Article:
When Big Legal Data Isn’t Big Enough – Limitations in Legal Data Analytics
Author: Robert J. Parnell, CFA, LLB
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The mass harvesting and storage of court records and other legal data provides an opportunity for corporate litigants and their legal counsel to complement decision making with legal data analytics. But without the use of proper statistical methods, the analysis of data can be invalid or misleading.
Legal professionals do not analyze quantitative legal data merely to observe historical data facts, but rather in an effort to draw a meaningful inference about the present, and to make decisions. Although it is widely understood, it is sometimes forgotten, that we cannot go reliably from past data to some present insight because the past is only a sample of what could happen and often it is a very imperfect one.
The central problem is that not all samples of legal data contain sufficient information to be usefully applied to decision making. By the time big data sets are filtered down to the type of matter that is relevant, sample sizes may be too small and measurements may be exposed to potentially large sampling errors. If Big Data becomes ‘small data’, it may in fact be quite useless.
To be of value in real world decisions, legal data analytics must be able to distinguish between the inherent randomness in historical data samples and statistically meaningful legal track records. This necessarily requires the application of inferential statistics.
In this article we provide legal professionals with an introduction to basic inferential statistical methods so that they will be better able to determine when ‘Big Legal Data’ is big enough in practice. The reader is introduced to key concepts at an introductory level and a number of online analytical tools are used to show how counsel can evaluate the statistical merit of their data.
Example analyses illustrate how to quantify the uncertainty in the measurement of judicial decision making, and how to determine if a law firm’s track record is statistically significant relative to its peer group. The results of statistical analyses are presented graphically.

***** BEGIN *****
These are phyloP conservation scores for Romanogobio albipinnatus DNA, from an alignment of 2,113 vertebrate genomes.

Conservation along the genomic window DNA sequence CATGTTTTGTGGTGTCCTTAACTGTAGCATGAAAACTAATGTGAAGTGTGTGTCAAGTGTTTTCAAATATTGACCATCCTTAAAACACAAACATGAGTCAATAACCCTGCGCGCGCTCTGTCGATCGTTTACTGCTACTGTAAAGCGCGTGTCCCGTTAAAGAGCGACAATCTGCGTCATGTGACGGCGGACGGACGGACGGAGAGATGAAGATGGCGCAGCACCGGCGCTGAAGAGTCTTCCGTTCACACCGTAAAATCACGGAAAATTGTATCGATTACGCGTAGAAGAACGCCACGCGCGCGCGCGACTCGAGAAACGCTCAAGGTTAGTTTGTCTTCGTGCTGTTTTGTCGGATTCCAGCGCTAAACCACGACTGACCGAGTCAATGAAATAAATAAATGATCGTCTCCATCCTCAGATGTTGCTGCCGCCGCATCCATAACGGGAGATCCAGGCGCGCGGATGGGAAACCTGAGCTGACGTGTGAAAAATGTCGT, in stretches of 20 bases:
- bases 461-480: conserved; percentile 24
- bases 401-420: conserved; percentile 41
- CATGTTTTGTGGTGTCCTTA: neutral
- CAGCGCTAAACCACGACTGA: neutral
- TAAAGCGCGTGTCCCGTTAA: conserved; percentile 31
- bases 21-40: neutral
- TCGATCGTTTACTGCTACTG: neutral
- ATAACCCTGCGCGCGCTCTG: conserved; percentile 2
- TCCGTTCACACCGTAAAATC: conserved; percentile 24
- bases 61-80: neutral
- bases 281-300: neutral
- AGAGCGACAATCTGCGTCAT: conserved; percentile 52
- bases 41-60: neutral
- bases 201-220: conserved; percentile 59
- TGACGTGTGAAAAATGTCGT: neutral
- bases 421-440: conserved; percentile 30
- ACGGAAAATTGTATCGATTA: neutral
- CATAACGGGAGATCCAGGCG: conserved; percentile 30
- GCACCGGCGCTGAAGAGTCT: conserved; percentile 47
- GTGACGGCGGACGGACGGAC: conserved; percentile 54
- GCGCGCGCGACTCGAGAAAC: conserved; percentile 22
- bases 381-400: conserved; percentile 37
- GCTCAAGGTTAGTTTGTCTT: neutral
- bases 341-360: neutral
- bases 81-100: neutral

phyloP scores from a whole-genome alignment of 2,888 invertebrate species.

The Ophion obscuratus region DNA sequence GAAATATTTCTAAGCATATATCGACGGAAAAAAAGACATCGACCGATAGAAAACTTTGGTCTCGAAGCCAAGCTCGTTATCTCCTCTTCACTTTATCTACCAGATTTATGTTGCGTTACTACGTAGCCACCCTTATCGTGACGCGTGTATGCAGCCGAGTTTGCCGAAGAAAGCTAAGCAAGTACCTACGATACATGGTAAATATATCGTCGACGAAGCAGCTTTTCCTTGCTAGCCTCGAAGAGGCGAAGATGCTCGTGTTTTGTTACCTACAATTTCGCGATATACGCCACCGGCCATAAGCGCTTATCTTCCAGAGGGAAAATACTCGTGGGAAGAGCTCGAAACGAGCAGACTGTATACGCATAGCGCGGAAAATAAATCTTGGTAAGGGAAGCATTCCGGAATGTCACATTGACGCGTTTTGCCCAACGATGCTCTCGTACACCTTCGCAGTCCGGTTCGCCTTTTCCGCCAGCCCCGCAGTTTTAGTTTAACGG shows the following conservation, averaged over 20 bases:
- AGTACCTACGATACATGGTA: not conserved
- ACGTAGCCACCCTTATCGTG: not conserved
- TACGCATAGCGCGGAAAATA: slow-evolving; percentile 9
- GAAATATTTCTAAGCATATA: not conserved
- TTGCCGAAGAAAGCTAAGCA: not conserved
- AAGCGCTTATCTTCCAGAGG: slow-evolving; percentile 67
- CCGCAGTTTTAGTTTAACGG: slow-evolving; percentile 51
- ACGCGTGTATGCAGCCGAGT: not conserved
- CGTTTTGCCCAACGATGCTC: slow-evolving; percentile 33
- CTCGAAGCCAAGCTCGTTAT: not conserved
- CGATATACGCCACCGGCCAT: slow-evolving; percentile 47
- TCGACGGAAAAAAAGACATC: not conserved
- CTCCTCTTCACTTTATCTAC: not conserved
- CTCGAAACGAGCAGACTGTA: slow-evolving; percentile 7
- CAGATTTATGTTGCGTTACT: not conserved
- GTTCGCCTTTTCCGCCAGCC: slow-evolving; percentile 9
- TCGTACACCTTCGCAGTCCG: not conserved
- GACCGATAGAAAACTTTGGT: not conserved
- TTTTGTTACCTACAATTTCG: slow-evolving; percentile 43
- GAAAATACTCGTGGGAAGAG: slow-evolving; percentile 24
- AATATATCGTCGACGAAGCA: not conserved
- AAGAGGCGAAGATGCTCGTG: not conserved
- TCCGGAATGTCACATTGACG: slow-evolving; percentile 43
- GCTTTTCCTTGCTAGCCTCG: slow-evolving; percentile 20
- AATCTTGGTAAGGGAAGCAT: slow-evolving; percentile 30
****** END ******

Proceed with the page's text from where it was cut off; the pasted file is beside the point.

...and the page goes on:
Using basic inferential statistics such as the methods outlined here, legal professionals will be able to interrogate the statistical validity of their data and evaluate the significance of various quantitative legal metrics.
In practice, although the volume of available legal data will sometimes be sufficient to produce statistically meaningful insights, this will not always be the case. While litigants and law firms would no doubt like to use legal data to extract some kind of informational signal from the random noise that is ever-present in data samples, the hard truth is that there will not always be one. Needless to say, it is important for legal professionals to be able to identify when this is the case.
Overall, the quantitative analysis of legal data is much more challenging and error-prone than is generally acknowledged. Although it is appealing to view data analytics as a simple tool, there is a danger of neglecting the science in what is basically data science. The consequences of this can be harmful to decision making. To draw an analogy, legal data analytics without inferential statistics is like legal argument without case law or rules of precedent — it lacks a meaningful point of reference and authority.
If we are going to examine legal decisions using the quantitative analysis of data, we cannot go halfway. We must make an allowance for the role of inferential statistics – only then will we know if the data have anything to say. With the use of appropriate statistical methods and careful attention to the complexities of data analytics, corporate litigants and Big Law can benefit from this new frontier in Big Data.
Keywords and phrases: Legal data analytics, big data, data analytics, statistics, confidence interval, hypothesis test, data science, data mining, legal tech, analytics, predictive analytics, law, Big Law, cognitive bias, data visualization.